Mindset and Its Impact on Productivity and Engagement

Uncovering our mindset—fixed or growth—about our ability to be successful at work may be the key to unlocking our potential.

Fill in the blank and then read this sentence out loud: I’ve always been terrible at __________. What did you use to fill in the blank? Was it easy or challenging to complete this sentence? Did you have to search hard for something you don’t feel good at, or were there a few options on the tip of your tongue?

The notion that you’ve always been (and always will be) unskilled in an area is one way to illustrate the concept of fixed mindset. According to psychologist Carol Dweck, a fixed mindset is the belief that you are born with a certain amount of ability and you are unable to further develop in this area. It’s as if your skills are frozen in time. A fixed mindset is contrasted with a growth mindset, which is described as the ability to develop and grow with effort, learning, and persistence. Those with a growth mindset see their current abilities as the place where they are starting but—with dedication—will certainly surpass.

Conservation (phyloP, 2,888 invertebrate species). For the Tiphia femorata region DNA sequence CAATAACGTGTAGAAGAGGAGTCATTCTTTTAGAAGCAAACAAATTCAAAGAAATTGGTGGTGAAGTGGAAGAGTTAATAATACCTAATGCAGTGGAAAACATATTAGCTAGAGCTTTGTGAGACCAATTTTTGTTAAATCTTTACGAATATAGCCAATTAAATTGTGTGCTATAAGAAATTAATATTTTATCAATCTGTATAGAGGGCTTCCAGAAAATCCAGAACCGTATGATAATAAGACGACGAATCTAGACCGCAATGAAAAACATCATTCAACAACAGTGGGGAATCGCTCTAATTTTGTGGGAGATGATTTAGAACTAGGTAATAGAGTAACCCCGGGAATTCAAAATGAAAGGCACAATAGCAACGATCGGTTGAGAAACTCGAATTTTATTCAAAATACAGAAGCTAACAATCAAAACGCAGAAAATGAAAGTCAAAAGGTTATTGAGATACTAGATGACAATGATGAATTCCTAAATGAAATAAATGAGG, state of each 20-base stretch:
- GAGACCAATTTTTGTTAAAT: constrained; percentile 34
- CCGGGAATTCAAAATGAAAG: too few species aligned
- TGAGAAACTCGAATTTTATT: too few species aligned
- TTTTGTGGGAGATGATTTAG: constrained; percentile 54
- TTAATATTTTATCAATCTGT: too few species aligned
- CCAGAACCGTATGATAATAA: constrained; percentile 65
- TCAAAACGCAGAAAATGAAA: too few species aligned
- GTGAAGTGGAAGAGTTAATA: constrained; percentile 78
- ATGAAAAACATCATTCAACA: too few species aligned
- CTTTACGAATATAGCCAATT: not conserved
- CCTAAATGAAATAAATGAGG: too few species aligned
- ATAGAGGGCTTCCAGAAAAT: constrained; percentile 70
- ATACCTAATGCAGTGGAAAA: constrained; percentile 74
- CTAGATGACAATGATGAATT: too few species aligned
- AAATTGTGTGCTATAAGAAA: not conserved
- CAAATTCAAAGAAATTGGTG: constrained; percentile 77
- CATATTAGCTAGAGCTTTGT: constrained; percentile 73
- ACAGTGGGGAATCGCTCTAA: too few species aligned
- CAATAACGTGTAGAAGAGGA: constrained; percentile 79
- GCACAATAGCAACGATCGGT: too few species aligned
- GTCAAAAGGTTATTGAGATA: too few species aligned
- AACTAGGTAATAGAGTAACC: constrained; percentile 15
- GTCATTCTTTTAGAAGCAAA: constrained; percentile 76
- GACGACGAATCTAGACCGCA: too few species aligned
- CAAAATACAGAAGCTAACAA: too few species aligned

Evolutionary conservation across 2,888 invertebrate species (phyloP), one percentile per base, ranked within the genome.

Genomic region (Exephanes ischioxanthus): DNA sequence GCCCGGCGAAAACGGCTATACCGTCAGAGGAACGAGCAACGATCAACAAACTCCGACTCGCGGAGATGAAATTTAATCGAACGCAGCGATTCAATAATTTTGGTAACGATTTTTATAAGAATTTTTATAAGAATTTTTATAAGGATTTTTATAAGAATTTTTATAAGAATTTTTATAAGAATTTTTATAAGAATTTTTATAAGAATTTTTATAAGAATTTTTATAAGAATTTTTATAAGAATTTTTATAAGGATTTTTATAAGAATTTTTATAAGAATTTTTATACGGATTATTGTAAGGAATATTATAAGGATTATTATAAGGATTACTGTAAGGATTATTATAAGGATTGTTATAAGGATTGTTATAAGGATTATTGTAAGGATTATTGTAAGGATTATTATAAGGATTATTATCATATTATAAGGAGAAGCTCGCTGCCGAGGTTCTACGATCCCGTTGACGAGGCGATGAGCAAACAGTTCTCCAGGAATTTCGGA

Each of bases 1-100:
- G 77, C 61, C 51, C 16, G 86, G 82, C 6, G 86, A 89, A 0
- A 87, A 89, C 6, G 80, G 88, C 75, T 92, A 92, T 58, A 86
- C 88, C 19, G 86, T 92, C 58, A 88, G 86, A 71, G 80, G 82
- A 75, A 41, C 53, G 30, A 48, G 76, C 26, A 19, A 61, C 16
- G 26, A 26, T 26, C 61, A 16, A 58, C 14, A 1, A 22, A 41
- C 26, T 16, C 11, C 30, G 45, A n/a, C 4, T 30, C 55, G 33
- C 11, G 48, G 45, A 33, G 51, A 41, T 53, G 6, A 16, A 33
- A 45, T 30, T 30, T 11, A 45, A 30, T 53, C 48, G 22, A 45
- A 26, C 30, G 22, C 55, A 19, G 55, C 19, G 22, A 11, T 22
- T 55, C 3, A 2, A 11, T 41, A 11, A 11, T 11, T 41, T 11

It is likely we have adopted fixed mindsets about a host of skills and capabilities—some of which undoubtedly have been developed from old or inaccurate data (such as a low grade on a test in grade school or a flippant comment from a previous manager) and yet we’ve harbored these belief systems without challenge for years now. What’s more, the effects of a fixed mindset probably are impacting us more than we think—especially at work. A fixed mindset can influence the degree to which we feel comfortable taking risks, sharing innovative ideas, persisting through a challenging task, and (not surprisingly) ultimately can lead to a fear of failure, reduced motivation, and even complete disengagement.